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Recently I accidentally posted a political video to an acquaintance in China. I was excitedly sending something that mattered to me to everyone on my list… and unfortunately, that list included this classmate who was from China.  She deleted me from her list of contacts.

I don’t blame her, or find anything to be offended about in this action.  I shouldn’t have sent the post to her.  It was harmful to her social credit score.  In her country, I would be blacklisted already for having unpopular political beliefs.

This begs the question of just what is a social credit score? The Chinese have instituted an official Social Credit system.  What does that mean?  How does a Social Credit system work?  Or more precisely, how does the Chinese Social Credit system work? To answer these questions fully, you first have to understand how much technology has taken over their lives, and in understanding this, realize how it can take over ours too.

The first part of this technology takeover came through something like Facebook; people posting about their lives to their friends and family, and the personality profile quizzes that are oh so cleverly sent through it with all these little news feeds. “You’re a genius…”  if you know these facts, and do your friends really know you?  What movies do you like?  What music do you like? What restaurants do you go to?  What commercials have you seen? The answers to these quizzes not only build a psychological profile of who you are, but also answer all the personal questions that you might use for your security questions to reset your passwords. You do not know who has access to these things.  It turns out, that there are government agencies which have access to them.  It goes into your personal control file.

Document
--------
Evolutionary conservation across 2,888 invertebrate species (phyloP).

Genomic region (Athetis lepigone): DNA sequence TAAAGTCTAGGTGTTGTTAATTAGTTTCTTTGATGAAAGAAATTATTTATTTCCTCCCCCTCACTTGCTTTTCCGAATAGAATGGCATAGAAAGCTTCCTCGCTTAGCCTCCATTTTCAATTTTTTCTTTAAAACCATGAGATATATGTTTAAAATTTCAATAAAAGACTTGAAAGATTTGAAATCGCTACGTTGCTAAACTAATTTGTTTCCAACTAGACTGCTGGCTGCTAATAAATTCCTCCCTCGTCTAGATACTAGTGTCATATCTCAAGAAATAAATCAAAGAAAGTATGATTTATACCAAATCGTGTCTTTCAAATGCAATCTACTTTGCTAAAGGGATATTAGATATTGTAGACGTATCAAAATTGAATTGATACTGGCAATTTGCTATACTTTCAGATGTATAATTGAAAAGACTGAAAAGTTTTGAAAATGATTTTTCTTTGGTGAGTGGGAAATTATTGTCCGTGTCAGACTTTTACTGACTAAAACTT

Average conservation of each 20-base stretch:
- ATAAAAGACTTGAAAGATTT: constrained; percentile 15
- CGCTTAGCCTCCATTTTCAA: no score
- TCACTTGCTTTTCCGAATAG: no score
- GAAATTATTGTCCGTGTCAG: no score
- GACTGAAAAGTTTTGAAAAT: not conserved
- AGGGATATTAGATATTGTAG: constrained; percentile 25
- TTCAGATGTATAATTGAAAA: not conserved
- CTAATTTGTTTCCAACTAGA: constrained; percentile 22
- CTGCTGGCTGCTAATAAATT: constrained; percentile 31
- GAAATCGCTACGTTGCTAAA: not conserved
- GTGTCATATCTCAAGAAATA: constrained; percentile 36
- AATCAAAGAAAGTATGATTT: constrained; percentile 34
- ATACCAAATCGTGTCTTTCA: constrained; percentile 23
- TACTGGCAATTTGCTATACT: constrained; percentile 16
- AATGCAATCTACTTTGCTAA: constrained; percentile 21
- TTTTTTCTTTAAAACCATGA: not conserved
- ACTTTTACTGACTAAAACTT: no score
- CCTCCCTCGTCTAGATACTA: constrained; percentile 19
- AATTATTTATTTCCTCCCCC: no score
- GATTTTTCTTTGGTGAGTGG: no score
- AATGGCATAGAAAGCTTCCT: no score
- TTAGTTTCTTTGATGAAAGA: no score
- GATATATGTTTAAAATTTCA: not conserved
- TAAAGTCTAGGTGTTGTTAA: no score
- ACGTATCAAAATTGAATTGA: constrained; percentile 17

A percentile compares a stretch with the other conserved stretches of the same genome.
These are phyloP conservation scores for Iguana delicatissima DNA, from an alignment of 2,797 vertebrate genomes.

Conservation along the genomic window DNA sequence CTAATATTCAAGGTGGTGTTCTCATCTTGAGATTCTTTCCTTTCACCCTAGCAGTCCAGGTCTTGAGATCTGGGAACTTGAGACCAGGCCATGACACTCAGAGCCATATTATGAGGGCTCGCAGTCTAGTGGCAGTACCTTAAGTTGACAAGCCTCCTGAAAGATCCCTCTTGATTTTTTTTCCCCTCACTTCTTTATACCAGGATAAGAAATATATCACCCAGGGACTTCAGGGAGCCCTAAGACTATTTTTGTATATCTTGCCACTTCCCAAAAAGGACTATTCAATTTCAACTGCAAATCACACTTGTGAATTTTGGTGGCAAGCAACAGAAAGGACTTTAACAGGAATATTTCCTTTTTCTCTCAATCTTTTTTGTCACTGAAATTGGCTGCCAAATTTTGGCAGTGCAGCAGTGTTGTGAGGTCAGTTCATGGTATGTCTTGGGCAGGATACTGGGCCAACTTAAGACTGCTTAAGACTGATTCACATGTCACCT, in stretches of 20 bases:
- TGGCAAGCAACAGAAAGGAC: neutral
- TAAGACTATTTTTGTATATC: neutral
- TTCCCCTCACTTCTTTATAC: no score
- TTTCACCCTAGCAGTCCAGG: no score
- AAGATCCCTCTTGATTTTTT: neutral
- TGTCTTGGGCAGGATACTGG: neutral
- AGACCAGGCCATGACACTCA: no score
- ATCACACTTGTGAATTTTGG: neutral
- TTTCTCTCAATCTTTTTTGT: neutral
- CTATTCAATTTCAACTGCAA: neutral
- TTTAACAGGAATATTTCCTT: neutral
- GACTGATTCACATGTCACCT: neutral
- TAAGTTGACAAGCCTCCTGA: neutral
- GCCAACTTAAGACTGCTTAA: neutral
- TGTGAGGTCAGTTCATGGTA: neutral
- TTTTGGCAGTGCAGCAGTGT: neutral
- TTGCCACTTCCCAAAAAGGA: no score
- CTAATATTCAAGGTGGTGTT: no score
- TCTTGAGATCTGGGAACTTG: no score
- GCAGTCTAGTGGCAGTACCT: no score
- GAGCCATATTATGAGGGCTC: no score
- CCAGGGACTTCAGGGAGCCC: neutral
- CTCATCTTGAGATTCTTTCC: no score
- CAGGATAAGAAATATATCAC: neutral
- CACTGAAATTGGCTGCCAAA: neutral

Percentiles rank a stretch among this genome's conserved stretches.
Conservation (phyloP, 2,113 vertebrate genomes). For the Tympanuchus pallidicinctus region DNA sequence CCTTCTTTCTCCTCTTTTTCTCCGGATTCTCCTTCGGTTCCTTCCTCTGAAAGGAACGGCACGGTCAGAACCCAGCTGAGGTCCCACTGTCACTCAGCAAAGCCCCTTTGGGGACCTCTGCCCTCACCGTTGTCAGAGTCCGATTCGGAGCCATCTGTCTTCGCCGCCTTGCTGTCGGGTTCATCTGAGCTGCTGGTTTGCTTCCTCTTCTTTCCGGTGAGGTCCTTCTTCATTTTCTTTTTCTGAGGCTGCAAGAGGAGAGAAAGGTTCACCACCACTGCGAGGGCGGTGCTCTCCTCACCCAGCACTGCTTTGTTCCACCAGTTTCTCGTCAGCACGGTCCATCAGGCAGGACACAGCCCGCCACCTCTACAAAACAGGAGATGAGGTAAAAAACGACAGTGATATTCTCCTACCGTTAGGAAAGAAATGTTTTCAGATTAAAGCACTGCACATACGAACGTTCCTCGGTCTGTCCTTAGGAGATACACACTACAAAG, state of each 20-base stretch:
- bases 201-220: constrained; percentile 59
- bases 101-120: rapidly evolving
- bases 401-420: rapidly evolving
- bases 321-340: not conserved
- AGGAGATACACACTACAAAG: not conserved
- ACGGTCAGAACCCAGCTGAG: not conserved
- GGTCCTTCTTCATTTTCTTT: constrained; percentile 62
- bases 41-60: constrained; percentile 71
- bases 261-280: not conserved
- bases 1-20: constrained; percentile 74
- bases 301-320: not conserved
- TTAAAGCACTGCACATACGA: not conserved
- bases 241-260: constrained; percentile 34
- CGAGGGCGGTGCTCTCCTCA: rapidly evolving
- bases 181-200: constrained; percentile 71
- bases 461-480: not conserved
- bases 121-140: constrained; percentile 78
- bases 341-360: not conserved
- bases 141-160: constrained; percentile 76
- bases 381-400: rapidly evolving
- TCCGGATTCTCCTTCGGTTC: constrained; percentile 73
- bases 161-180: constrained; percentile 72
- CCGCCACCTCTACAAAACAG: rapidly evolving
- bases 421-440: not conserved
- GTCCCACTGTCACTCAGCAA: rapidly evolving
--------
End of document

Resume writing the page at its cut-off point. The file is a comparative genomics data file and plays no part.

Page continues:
Building this up further, there’s the tracking of your purchases through the credit system.  That convenience of just asking for your list of purchases from your Credit card company to help you file your taxes comes with a steep price.  The credit card company transaction services, which are separate companies, can report to more than one master, or really, the Main master. They make money with no risk at all, and the employees make nice salaries. The reports of what is purchased and who is purchasing it go to many places.  Your personal life style is known, whether you want it known or not. We’ve all seen this show up in the form of ads that get sent to our phones and computers. This is also part of the decision making on how much you get charged interest for credit, or if you get credit at all.

Another piece of this technology takeover are the cameras.  Cameras in your phones, cameras in your computers, cameras at the traffic lights, security cameras on buildings, and in buildings, cameras in the parks, cameras at resorts, cameras outside of entertainment facilities, cameras at political events, and cameras in the schools. All of these cameras recording every mover you make, and every interaction between you and another human. Does this information ever help you? Maybe sometimes, for proof in court cases, when it suits the government to let you use it.  If it doesn’t suit the government, they simply tell you that the cameras were turned off in that area at that time.

The latest piece of this technology takeover is the facial recognition software which knows who you are when it’s recording you.  And the newest software which purports to know when you are lying (if you aren’t a pathological liar). Let’s not forget the audio files.  They can record you wherever you are, and whatever you’re doing, if you are dragging your phone around with you, because those things can be turned on remotely by anyone with the knowledge of how to hack your wireless phone. Just think about it…. This technology knows when you are going to the bathroom, how often you go to the bathroom, and how long it takes to do it.   Now you combine this software into an AI system and it would figure out when you were a pathological liar, because it would be able to note when your actions did not match your words.